Enjoyment Series: Old vs. New – part 1 of ?

In this addition to my Enjoyment blog series, I’d like to present my feelings on Old World vs New World wines, because, to me, they are to be enjoyed differently, since they are made differently and express the grape and place of origin differently.

Also, deciding where we want to position Moseley Family Cellars in the continuum between “old world” (OW) and “new world” (NW) wines is a big decision for us. It’s part of our unique viewpoint and positioning in the midst of our other northern CA winery friends.

So, what do people in the world of winemaking mean by OW and NW wines? Let me begin this multi-part series by introducing the following “grid” by which we’ll compare the two different universes of wine. In this first blog entry, I’ll begin by explain the dimensions of the grid (you can see my technology roots breaking through – sorry!):

  • Regulatory Controls – the legal, stylistic, and regulatory controls a country may use to govern how wines are made and blended into final products. They vary widely by country and continent.
  • Growing Style – how the vines are planted, grown, watered, fed, pruned and maintained. How grapes are produced and controlled. Some countries have very different styles of how they grow their grapes.
  • Harvesting Style – how/when the grapes are harvested; at what levels of sugar, acid and phenolic maturity (color). OW and NW wines vary widely on this point.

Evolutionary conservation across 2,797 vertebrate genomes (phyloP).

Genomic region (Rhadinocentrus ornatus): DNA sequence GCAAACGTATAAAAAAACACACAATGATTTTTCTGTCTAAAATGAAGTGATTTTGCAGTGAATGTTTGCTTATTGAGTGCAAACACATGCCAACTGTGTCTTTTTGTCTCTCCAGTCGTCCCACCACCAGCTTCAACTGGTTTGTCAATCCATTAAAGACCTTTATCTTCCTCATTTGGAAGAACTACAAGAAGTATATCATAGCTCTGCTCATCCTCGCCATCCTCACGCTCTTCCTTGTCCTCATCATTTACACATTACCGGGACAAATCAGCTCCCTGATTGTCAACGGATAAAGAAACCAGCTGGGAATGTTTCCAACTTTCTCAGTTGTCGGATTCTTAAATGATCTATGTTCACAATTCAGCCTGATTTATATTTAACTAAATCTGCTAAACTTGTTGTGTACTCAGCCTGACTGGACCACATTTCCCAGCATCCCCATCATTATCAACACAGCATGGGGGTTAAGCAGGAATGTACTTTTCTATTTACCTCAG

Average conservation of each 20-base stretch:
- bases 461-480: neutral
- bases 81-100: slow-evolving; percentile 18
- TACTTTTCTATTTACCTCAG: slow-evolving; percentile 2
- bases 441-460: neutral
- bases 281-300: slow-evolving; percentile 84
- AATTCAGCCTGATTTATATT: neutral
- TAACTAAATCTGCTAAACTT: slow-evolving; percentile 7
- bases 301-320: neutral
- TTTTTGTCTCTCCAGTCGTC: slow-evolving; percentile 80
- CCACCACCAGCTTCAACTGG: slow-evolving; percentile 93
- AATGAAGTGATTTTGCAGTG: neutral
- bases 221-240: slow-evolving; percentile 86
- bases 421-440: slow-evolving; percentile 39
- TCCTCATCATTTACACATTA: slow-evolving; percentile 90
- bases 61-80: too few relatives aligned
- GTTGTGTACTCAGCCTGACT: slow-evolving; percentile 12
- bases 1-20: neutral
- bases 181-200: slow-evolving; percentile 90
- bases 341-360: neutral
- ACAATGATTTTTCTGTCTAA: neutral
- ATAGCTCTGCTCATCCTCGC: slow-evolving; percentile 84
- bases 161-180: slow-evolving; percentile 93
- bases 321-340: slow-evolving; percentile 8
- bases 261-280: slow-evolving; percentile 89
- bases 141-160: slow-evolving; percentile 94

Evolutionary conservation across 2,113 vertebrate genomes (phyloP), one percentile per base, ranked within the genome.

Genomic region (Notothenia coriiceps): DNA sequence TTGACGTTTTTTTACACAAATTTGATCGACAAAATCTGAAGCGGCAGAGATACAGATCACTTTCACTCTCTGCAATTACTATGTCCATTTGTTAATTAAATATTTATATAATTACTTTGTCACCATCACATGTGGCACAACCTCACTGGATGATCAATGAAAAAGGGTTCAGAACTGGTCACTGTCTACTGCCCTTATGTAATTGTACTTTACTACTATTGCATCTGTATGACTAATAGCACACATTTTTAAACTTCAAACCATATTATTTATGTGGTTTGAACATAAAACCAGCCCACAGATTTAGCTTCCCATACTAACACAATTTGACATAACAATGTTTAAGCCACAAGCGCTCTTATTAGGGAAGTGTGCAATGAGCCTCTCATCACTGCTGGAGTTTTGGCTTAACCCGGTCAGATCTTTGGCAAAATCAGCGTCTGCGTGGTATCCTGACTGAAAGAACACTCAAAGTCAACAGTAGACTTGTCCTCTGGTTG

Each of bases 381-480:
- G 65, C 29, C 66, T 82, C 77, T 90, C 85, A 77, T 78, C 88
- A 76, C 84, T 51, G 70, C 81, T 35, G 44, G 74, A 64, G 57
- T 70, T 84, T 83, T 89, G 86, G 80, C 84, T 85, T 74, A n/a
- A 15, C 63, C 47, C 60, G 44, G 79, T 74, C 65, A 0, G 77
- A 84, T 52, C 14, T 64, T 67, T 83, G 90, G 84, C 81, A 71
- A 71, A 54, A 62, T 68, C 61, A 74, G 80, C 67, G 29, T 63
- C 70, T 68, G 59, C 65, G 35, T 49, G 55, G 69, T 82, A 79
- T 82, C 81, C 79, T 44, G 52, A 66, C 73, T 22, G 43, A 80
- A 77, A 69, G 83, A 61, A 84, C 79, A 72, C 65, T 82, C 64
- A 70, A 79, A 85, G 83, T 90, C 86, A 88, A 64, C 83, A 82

• Winemaking Style – how wines are made from the grapes; how they are treated, manipulated, fermented, treated, settled, aged, etc.
  • Wine Style – the kinds of wines that result in each style class. OW wines can be described as “wines of place” or Vins de Terroir. These wines express the land, weather and ecosystem (the terroir) where the wine was grown (yes, the wine was grown, not only the grapes)! NW wines can be described as Vins d’effort. These wines show off the processing skills of the winemaker, where they’ve manipulated the wines to downplay or remove any faults and enhance their best qualities. This, along with Harvesting Style, mark the second biggest differences in OW and NW wines.
  • Enjoyment Style – how the wines are meant to be enjoyed, and how they are best enjoyed. If you compare the same basic blend from an OW and a NW winery, you would taste distinct differences.
  • Location – ok, OW might as well be synonymous with “Europe” and NW might as well be synonymous with “U.S., Australia, S. Africa and S. America” or RoW (Rest of World).

Disclaimer: To be treated fairly, this would be a semester-long college course and cannot be covered except for in the broadest strokes here. I’m sure many other wine lovers, winemakers, distributors, owners, and connoisseurs will have plenty to add or correct, and we welcome your input, suggestions, and references to other more scholarly and complete works on the topic!

Next blog will break the differences down in a table so it’s easier to compare and contrast.

Until next time, To Syrah with Love!